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Israel firm announces $1.2 bn gas deal with Egyptian company

Egyptian officials claim they know nothing of the deal between Israeli, US suppliers and Egyptian holding company
A 2011 attack on the same pipeline in Sinai through which the Israeli gas would flow (AFP)

An Israeli partner in the Tamar gas field announced Wednesday a deal to sell natural gas to an Egyptian company, as Cairo said it knew nothing of the deal, which it must approve.

The Israeli company, Delek Drilling, said the partners would supply Dolphinus Holdings with at least five billion cubic metres of gas over three years in a deal estimated at an overall $1.2 bn.

In Cairo, an oil ministry official said "we did not receive any official request regarding this deal; we don't have any official information." 

He added that the "government must approve any deal, and this deal must provide an added value for Egypt."

The gas would be transported, in a reversal of direction, through the same pipeline Cairo once used to export gas to Israel and Jordan as part of a corrupt deal involving former Egyptian and Israeli intelligence officials-turned-businessmen that saw Israel buying Egypt's gas prices significantly below market, MEE has previously reported.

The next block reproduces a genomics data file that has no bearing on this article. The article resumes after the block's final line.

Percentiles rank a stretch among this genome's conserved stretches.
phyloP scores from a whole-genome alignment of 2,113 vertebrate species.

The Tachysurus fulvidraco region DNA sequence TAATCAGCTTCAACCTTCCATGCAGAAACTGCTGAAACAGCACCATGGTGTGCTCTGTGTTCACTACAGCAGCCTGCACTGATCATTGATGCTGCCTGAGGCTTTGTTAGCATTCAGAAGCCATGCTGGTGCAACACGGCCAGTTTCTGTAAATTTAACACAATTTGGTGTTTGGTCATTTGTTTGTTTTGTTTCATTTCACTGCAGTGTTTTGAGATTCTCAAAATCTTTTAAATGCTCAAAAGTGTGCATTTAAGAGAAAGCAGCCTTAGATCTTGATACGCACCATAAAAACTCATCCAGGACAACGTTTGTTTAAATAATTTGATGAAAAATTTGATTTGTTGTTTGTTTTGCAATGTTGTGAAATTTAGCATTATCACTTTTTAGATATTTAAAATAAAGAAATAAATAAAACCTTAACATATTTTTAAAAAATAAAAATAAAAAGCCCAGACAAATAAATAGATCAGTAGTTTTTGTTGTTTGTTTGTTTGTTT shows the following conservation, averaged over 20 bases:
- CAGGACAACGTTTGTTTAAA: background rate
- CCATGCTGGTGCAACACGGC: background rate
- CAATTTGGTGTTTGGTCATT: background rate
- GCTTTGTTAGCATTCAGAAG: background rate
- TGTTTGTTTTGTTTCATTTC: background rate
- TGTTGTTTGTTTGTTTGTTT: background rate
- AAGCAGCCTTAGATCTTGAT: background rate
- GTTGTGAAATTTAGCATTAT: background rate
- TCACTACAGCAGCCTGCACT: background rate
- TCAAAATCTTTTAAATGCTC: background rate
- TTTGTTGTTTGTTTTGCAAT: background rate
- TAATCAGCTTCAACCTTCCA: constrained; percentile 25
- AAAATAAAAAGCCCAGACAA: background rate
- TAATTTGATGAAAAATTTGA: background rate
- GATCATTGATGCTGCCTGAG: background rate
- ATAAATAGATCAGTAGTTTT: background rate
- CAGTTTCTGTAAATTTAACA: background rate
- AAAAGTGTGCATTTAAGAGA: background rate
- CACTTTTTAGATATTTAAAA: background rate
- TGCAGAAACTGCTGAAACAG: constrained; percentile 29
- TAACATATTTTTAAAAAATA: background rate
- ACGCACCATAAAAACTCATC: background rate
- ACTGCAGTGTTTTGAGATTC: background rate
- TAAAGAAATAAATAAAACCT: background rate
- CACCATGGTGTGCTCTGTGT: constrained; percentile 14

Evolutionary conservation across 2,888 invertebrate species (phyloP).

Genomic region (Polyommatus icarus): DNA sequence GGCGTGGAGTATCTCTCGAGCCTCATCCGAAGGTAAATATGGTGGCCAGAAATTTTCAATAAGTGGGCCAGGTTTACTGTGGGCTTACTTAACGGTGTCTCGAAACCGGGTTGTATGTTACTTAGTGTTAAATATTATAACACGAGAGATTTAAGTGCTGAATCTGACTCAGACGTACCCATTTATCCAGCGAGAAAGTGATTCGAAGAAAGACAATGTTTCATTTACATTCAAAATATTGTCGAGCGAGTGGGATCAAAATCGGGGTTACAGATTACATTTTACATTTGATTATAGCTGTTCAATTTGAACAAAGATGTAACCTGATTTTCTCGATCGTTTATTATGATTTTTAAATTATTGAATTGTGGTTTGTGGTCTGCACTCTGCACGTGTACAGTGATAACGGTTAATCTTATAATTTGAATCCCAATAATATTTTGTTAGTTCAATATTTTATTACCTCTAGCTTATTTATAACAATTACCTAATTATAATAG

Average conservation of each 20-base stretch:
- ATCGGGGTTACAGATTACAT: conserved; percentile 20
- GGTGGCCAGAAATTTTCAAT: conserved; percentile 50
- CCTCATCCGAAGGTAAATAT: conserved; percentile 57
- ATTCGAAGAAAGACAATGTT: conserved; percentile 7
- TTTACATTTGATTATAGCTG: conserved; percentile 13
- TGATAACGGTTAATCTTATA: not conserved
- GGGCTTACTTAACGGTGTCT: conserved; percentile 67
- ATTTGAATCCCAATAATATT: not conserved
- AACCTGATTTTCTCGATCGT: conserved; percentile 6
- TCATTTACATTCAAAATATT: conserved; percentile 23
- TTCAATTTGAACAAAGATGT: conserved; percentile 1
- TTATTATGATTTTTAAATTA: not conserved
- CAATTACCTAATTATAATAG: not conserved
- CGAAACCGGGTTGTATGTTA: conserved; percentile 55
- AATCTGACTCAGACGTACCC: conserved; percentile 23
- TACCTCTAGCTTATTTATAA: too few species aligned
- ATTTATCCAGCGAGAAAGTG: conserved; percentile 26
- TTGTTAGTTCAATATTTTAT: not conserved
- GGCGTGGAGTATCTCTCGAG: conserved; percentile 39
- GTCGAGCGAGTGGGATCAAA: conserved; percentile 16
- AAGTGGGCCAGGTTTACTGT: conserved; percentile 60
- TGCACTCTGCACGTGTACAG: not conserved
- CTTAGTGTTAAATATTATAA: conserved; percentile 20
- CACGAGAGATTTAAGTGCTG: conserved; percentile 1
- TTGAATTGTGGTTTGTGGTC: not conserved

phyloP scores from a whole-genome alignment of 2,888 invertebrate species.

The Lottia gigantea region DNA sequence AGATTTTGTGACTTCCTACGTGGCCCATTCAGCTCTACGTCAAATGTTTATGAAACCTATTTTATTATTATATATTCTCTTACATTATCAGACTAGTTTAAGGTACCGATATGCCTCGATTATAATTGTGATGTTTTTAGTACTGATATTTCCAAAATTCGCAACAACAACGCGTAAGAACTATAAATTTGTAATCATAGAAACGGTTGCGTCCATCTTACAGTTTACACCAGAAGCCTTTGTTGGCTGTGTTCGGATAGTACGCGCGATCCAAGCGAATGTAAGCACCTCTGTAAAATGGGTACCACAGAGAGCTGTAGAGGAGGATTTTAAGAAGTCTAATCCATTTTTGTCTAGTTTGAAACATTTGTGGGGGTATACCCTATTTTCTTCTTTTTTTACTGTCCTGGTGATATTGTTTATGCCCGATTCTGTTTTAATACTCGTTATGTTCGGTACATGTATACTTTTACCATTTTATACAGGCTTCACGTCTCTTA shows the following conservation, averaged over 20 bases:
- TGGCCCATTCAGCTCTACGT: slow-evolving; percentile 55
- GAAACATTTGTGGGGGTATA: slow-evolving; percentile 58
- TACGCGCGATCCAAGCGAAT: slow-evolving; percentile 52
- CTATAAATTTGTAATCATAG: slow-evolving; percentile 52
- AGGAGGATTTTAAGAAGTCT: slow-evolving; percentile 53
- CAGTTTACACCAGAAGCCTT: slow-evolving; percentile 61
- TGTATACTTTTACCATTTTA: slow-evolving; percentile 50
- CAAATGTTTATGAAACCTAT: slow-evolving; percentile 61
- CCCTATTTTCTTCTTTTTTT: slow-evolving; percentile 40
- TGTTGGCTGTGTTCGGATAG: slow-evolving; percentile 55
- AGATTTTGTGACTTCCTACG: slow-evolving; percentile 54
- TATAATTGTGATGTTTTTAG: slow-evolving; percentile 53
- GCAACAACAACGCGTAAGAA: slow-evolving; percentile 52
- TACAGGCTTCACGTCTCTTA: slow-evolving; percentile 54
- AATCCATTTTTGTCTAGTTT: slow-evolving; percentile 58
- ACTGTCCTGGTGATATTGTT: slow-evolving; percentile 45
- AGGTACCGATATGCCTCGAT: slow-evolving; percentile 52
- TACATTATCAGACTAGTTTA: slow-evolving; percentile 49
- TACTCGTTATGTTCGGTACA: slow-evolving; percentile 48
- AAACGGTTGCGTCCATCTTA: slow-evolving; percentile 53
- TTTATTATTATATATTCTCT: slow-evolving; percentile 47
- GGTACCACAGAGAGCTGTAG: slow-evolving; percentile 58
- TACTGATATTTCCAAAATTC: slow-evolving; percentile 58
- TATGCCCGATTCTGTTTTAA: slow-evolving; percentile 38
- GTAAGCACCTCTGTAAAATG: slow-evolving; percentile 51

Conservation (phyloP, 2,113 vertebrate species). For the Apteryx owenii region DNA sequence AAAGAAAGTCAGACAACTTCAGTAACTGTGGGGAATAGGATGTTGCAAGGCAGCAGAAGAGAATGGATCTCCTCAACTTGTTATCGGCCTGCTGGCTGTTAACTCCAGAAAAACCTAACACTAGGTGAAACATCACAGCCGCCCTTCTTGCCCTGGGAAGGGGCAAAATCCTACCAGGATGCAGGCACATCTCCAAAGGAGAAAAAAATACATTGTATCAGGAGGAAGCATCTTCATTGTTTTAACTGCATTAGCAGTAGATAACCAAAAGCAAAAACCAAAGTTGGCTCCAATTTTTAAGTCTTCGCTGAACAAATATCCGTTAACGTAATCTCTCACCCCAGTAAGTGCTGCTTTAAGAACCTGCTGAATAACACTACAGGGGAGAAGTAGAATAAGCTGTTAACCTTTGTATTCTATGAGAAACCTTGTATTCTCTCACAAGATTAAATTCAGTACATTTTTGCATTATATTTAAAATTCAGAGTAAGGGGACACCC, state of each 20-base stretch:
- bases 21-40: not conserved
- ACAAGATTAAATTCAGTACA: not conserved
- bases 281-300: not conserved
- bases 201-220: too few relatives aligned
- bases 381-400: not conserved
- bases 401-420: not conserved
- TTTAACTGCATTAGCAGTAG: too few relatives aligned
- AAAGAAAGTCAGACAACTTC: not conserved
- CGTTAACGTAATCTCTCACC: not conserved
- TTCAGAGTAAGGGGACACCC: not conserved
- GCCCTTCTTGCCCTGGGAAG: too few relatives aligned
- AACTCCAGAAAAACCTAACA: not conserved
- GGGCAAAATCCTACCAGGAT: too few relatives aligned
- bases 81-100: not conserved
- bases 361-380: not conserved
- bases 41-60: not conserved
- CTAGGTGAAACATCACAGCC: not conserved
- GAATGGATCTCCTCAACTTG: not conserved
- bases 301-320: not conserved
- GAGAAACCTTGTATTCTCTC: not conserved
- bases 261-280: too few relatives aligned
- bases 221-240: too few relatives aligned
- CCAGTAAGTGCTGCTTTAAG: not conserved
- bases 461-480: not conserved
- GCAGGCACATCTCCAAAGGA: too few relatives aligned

The deal, which the former head of the Egyptian parliament's Energy and Industry Committee said was "the most corrupt deal ever in the history of Egypt and in the history of the oil world", became a major bone of contention on the Egyptian street ahead of the 2011 uprisings and are thought to have contributed to president Hosni Mubarak's overthrow.

The announcement of the agreement involving the Tamar field comes as the Israeli and US companies partnered in that field face challenges to sell the gas from Israel's much larger offshore Leviathan field. 

Israel's Antitrust Authority - an independent commission - announced in late December, following protests in Israel over the past year or so from activists against what they see as the profiteering of 'gas barons', that it might designate Houston-based Noble Energy and Delek’s ownership of Levithan as a cartel and petition their ownership to be reorganised.

The Authority's final decision is expected in coming weeks, once a new government is formed following this week's Israeli elections. 

However, the announcement has already been cited as the main reason a Palestinian power company pulled out of a 20-year gas supplying deal with Noble and Delek last week.

Soon after the decision, Jordanian officials also told reporters that were weary to move forward with a 15-year deal to supply their country with Israeli gas without clarity around the Antitrust decision.

Public pressure among the Palestinian and Jordanian publics has also been mounting in recent months over the potential deals.

"The gas of the enemy is occupation," Jordanian protesters chanted at a demonstration in Amman earlier this month. “Our people will not fund wars on Gaza!”